Date of Award
Master of Science
Master of Home Economics
Government surveys tell that approximately one-fourth of all the food produced in the United States is wasted. Part of it is wasted by being left unharvested; more is wasted in storage and in wholesale markets, through poor handling and sorting, some is wasted in retail stores, partly because of soncumer carelessness in handling. The biggest waste of all however, seems to be in the homes. People buy more than they need, cook more than they eat, and fail to carefully utilize left overs. Some experts have estimated that the average family of six, by stopping food waste, could save enough to feed another person at home. This is only the beginning of the problems that affect the food consumption and nutritional status of American families. People often eat wrong. Eating wrong does not necessarily mean eating too little; it also might mean eating the wrong foods or inadequate foods. Many cases of borderline malnutrition may result from such eating habits. Some of the war time shortages may contribute to the formation of poor eating habits. With this background of information in mind, the writer attempted to find out whether any relationship existed between the kinds and amounts of food consumed by the Spanish-American and the Negro-American families in Carlsbad, New Mexico. Since the Spanish-American and the Negro-American live in the same section of town, their living conditions are very similar. In order to carry out the purpose of the study it endeavors to answer the following specific questions: 1, What foods were commonly eaten by the two races? 2. How did the dietary practices of the Negro-Americans and the Spanish-Americans compare with the United States government standard? 3. What seemed to have been the chief similarities and differences in food consumption of the two races?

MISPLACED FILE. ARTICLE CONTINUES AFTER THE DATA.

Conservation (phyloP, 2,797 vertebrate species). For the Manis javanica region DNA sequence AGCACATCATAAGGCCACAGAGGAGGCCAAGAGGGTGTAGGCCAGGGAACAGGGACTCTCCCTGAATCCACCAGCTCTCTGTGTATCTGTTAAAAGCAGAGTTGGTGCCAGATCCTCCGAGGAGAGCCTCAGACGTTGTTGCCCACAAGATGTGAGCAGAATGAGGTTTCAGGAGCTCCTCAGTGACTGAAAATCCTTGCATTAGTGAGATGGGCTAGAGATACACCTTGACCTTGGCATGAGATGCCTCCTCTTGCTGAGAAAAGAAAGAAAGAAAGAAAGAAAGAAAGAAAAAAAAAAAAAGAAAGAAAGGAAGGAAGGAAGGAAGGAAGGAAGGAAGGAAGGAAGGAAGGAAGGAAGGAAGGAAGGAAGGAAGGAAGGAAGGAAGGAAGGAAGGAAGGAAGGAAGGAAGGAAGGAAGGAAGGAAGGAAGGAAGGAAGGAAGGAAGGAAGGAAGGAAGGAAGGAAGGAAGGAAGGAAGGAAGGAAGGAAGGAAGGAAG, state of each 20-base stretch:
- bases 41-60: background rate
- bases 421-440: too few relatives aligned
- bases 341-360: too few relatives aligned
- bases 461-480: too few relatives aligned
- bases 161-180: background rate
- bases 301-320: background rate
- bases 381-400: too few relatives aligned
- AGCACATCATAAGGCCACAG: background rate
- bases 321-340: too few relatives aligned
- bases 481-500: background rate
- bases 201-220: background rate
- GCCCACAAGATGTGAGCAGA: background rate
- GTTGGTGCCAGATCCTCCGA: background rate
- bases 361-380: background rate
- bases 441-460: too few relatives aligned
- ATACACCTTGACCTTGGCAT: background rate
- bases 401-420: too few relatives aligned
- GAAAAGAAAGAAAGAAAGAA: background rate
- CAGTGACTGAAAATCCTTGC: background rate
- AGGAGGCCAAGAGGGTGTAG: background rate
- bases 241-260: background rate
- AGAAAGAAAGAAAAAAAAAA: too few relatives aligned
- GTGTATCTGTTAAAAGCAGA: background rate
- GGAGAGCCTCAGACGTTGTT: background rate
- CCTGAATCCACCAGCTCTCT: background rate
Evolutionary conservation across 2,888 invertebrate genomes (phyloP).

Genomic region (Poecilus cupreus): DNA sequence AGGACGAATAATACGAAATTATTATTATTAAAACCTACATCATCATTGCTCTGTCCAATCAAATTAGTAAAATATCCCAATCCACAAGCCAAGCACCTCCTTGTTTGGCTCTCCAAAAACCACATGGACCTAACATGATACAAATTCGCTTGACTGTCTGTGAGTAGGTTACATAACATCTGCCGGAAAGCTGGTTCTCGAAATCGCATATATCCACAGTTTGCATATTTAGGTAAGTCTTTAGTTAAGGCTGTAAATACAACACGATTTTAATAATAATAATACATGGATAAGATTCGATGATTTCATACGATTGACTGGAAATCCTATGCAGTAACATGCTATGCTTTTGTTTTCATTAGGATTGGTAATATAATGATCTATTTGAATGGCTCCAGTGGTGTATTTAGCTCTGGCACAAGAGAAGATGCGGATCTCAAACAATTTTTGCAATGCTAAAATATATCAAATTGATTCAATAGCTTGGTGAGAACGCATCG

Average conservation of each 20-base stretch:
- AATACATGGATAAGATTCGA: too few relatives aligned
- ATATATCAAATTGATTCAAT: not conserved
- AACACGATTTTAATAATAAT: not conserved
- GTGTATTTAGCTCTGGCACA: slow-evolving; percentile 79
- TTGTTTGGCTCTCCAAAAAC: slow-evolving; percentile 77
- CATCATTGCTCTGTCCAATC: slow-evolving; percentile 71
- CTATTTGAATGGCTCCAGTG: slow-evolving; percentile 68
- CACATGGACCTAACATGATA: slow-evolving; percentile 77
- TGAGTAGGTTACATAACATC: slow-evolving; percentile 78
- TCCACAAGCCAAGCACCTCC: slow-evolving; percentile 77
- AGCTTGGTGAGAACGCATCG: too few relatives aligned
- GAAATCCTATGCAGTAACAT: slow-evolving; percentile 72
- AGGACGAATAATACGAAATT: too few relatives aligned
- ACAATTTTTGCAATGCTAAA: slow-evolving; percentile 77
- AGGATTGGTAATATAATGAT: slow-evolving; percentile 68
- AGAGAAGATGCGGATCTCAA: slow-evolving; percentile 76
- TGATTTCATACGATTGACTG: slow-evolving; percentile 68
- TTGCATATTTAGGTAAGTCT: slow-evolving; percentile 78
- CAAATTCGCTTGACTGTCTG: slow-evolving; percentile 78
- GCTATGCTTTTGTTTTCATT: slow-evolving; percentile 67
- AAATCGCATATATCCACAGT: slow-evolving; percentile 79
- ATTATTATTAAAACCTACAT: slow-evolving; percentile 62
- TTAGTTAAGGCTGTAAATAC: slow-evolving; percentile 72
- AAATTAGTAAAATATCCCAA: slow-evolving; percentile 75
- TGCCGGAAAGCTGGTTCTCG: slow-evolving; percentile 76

The problem is, therefore, did the Spanish-American and Negro-American families eat adequate amounts of the protective foods, that would enable them to meet their nutritional needs and to build better health?
Elizabeth C. May
Prairie View State College
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Date of Digitization
John B Coleman Library
City of Publication
Allen, A. J. (1945). A Study of the Food Consumption of Eighty-Six Families in Carlsbad, New Mexico. Retrieved from https://digitalcommons.pvamu.edu/pvamu-theses/880